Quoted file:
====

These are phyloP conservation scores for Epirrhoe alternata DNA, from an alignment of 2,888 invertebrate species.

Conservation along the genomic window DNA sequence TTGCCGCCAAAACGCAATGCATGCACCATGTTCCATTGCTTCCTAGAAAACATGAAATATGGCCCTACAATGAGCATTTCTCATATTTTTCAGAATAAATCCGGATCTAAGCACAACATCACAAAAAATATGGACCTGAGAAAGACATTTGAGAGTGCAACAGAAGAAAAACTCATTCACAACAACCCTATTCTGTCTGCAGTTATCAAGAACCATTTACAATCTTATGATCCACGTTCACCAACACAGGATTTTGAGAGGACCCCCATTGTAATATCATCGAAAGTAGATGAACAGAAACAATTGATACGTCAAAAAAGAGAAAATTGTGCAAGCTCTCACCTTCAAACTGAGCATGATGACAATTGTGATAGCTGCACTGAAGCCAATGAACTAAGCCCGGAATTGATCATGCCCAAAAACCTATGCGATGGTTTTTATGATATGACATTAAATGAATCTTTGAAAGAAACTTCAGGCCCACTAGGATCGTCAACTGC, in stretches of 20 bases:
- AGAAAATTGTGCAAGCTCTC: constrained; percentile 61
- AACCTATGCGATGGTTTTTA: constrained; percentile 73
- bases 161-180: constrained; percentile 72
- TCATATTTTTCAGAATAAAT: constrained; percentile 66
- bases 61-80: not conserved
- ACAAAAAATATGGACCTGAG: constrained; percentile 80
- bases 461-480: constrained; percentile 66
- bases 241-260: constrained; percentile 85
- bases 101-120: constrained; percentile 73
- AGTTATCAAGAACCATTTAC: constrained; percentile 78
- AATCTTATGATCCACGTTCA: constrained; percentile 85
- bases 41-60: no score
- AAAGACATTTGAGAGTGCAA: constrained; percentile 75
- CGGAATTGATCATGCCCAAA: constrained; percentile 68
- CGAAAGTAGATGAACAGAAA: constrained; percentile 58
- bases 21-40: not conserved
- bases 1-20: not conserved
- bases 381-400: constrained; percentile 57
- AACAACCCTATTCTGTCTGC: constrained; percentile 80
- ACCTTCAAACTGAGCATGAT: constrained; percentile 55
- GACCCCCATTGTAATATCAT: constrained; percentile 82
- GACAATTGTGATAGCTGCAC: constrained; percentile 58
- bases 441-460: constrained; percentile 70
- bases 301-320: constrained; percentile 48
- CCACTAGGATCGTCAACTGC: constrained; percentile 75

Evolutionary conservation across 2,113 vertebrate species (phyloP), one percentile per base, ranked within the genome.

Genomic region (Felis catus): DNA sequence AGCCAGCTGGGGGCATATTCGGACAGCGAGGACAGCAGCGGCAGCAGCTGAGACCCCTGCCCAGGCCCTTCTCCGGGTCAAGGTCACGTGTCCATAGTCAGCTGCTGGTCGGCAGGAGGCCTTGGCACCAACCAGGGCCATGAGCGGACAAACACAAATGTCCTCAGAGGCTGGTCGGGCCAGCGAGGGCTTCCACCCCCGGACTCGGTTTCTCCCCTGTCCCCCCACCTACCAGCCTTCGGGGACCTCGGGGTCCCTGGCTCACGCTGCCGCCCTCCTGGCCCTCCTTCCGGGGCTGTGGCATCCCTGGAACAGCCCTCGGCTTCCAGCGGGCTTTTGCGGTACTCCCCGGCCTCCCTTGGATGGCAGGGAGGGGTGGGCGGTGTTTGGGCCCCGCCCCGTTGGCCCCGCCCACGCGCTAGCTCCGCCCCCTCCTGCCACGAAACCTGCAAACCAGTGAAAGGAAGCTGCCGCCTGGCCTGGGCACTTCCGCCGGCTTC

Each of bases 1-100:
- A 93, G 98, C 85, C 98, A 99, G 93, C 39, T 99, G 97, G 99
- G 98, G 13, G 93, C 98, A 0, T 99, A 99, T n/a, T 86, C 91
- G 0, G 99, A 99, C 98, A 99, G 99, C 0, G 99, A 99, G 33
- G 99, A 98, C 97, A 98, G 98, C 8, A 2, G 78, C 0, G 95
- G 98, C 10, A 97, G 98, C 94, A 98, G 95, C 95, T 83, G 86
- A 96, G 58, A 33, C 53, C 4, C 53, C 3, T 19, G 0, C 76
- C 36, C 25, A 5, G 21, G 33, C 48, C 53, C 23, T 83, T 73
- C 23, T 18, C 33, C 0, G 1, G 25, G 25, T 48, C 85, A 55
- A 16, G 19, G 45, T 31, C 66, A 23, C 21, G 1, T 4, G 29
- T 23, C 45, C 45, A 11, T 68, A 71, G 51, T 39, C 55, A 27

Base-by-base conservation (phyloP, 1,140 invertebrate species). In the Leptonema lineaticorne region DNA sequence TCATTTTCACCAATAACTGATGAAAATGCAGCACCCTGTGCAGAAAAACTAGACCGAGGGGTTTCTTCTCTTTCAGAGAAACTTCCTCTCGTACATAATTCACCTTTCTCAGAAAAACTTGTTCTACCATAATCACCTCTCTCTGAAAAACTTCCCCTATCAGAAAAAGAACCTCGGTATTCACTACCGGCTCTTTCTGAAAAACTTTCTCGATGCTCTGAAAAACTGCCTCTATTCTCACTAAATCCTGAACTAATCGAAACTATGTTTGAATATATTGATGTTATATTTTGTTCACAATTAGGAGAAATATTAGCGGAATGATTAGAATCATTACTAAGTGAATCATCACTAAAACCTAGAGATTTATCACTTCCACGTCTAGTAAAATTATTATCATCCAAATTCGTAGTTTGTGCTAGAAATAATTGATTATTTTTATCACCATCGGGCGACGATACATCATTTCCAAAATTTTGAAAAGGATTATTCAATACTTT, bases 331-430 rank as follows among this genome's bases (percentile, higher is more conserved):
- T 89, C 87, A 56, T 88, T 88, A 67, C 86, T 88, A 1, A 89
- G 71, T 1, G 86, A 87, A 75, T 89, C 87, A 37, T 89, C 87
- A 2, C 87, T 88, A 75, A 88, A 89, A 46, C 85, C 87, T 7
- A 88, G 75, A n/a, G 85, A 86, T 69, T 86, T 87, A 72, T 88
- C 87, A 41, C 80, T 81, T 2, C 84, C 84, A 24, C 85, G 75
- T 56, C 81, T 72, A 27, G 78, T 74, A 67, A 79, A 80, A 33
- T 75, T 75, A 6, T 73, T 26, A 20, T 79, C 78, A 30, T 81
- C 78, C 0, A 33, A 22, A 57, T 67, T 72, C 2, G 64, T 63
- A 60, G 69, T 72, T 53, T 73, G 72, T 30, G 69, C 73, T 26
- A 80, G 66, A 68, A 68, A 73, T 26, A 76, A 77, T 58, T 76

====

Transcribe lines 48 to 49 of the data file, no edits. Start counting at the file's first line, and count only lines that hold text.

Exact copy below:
- T 75, T 75, A 6, T 73, T 26, A 20, T 79, C 78, A 30, T 81
- C 78, C 0, A 33, A 22, A 57, T 67, T 72, C 2, G 64, T 63